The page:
twitter facebook dribbble email

Designing for Clients

Careful! This post is looking a little old and could be inaccurate in many, many ways

It is very important to present a design to a client in best way possible so that they can visualise how the design will translate to the end product. The design can only communicate so much to a client, it is difficult to easily incorporate a sites narrative and interactions into a design, and it’s is usually impractical to do so.

How it was

Since I started as a web developer I have simply supplied a client with a high quality JPEG image of their new website design, usually via email, to view on their PC or Mac. This appeared to work well enough, communicating such common elements as layout, fonts and colour. But is that enough? Is it possible to provide more information to a client in a design without jumping into the build phase?

Finding a better way

Rather than present a client with an image of their new website design I provide a url. At this URL they can find the design as an image but presented in a HTML document. This may not seem like a big difference, but presenting a design this way allows for a few things to happen.

1. Browser

By hosting the design the client is forced to view the design in a web browser. Viewing the design in a web browser gives the client a much greater understanding of how the elements of the design fit together in the available space of a browser. Of course the browser is the final frame for the websites, so why shouldn’t the design be viewed the same way at the earliest stages. This allows the client to see how the design may work on different monitor sizes and what elements appear below the fold (though I feel the fold is an outdated concept).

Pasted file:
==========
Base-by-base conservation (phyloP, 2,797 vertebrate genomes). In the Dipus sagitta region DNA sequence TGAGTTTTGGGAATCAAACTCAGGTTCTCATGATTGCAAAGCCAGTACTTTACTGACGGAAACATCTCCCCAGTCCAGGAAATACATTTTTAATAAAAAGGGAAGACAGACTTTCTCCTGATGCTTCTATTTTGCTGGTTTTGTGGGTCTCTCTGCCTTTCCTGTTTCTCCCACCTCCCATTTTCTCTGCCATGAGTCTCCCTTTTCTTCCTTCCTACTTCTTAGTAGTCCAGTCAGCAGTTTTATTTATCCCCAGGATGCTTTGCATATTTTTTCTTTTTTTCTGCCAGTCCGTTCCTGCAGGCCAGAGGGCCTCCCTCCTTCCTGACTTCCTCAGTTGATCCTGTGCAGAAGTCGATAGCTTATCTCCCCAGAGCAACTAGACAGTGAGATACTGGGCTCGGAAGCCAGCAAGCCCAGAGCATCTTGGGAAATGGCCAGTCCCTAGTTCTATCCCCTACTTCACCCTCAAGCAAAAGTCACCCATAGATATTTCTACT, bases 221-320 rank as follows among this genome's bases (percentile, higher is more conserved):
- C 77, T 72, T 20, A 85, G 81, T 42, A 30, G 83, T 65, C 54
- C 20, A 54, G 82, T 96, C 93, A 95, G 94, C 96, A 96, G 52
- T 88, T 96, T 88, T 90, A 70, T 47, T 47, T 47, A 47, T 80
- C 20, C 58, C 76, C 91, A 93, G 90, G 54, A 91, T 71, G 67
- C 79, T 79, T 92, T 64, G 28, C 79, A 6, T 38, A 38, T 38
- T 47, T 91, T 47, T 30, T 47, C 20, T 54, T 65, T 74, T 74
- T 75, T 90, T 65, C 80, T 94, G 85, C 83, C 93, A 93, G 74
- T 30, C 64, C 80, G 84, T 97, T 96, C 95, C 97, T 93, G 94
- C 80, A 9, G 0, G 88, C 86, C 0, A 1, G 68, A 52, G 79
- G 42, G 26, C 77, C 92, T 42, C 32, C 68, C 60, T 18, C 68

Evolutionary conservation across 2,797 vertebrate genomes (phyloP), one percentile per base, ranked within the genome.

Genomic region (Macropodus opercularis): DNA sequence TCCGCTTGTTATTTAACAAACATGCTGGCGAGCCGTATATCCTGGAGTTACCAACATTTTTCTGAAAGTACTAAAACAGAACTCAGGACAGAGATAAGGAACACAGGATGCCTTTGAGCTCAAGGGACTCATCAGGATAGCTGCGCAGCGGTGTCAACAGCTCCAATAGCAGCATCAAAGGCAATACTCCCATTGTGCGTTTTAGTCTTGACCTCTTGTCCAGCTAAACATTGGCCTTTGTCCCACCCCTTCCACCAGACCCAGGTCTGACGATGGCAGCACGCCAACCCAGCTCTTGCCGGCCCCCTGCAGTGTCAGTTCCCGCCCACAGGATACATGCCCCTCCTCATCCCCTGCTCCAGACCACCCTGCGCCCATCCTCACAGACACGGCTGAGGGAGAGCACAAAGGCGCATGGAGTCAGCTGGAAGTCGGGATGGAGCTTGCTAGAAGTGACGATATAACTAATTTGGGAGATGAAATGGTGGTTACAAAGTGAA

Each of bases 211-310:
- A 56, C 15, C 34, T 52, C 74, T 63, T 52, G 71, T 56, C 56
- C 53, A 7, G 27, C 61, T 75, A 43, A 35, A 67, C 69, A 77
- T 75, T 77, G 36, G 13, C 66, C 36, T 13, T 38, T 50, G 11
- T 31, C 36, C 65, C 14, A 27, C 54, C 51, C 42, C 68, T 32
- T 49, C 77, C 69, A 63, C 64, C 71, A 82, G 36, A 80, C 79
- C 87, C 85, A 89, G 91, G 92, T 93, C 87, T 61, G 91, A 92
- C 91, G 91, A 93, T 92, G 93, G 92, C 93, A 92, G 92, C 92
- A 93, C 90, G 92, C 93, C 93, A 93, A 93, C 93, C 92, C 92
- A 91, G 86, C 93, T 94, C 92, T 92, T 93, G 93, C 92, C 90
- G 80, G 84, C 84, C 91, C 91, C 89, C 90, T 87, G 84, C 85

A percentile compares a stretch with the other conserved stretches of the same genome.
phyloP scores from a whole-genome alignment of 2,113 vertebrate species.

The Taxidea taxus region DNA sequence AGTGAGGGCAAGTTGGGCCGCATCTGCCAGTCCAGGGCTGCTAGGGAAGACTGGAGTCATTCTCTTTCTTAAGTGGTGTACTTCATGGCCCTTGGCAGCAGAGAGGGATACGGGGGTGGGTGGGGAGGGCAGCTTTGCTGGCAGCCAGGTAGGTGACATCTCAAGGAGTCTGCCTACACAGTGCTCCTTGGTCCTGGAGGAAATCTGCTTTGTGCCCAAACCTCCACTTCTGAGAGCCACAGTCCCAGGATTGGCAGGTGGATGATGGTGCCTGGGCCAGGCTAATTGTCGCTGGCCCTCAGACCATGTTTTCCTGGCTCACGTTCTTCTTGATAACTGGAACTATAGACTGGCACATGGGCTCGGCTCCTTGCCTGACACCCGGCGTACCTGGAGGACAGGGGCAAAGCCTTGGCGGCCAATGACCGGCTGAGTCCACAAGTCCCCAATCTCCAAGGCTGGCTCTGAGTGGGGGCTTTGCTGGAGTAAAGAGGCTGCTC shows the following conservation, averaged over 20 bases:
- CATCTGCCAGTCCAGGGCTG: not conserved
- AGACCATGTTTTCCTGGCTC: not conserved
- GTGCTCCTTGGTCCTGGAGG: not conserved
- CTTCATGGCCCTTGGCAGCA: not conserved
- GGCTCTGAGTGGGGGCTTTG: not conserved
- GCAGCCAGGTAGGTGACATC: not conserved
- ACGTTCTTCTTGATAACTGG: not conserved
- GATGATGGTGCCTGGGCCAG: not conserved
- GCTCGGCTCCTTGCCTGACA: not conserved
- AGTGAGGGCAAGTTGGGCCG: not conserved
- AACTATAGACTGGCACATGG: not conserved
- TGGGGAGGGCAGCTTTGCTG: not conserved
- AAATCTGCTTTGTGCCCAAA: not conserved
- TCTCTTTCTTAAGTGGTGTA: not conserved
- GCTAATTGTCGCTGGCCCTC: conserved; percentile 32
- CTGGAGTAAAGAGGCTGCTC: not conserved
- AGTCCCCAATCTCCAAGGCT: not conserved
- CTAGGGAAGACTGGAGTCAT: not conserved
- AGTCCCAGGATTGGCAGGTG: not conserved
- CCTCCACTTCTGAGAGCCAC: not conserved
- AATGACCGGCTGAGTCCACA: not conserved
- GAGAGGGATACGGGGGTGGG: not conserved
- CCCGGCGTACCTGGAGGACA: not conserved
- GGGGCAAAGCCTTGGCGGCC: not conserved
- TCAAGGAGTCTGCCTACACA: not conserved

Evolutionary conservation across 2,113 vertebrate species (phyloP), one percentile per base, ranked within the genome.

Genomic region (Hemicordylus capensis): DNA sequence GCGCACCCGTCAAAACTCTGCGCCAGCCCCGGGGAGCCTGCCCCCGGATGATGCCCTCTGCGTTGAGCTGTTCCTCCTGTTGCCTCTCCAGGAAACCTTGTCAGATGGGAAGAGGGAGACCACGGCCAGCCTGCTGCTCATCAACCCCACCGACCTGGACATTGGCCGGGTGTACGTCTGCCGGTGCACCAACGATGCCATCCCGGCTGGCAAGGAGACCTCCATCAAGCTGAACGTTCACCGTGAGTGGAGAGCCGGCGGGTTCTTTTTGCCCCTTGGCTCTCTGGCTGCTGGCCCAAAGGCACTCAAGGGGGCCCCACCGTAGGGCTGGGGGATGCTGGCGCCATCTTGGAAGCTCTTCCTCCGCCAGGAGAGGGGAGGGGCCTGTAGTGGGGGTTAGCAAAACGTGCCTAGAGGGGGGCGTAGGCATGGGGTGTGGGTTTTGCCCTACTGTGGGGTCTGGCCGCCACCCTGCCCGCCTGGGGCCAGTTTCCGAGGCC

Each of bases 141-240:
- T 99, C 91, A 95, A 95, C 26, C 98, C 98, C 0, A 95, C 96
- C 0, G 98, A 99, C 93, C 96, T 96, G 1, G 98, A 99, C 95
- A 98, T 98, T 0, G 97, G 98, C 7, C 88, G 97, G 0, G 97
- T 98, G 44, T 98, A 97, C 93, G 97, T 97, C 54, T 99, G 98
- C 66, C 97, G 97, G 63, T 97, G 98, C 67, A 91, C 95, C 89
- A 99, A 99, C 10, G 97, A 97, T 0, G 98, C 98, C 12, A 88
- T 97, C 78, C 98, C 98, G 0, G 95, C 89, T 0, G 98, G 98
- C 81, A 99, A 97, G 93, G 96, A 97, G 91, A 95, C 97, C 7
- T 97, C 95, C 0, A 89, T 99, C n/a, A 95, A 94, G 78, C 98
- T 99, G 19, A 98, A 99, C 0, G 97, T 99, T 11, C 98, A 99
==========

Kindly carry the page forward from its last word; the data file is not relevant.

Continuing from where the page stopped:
2. Full Size

When viewing a large image on a desktop the image can be reduced to the window size. Most clients will be able to view the image in 100%, but some may not. By viewing in a HTML document you can ensure that the image is displayed at 100% size as the final site will be.

3. Background

Creating a design within the fixed dimensions of an image does not allow you to easily communicate how the background of a design may work. With a little bit of CSS styling you can easily create and display the background image as a fixed image, a repeating image or show how a texture may blend into a solid colour on wider screens. This gives a client a greater understanding of some of the design choices you are making as a designer.

4. PNG Transparency

Separating a background from the rest of the image design allows you to use PNG transparency. I wouldn’t recommend using this too much, but the freedom of transparent images allows you to show how the site elements may interact with a fixed background for example.


I’m sure the benefits I have described are not the only ones available, and I’m sure the process as a whole may not be the best. Some designers may use other techniques and apps to help with the design. However at the moment this process works well for me and the company I work for, and hopefully our clients see the benefits this process provides them.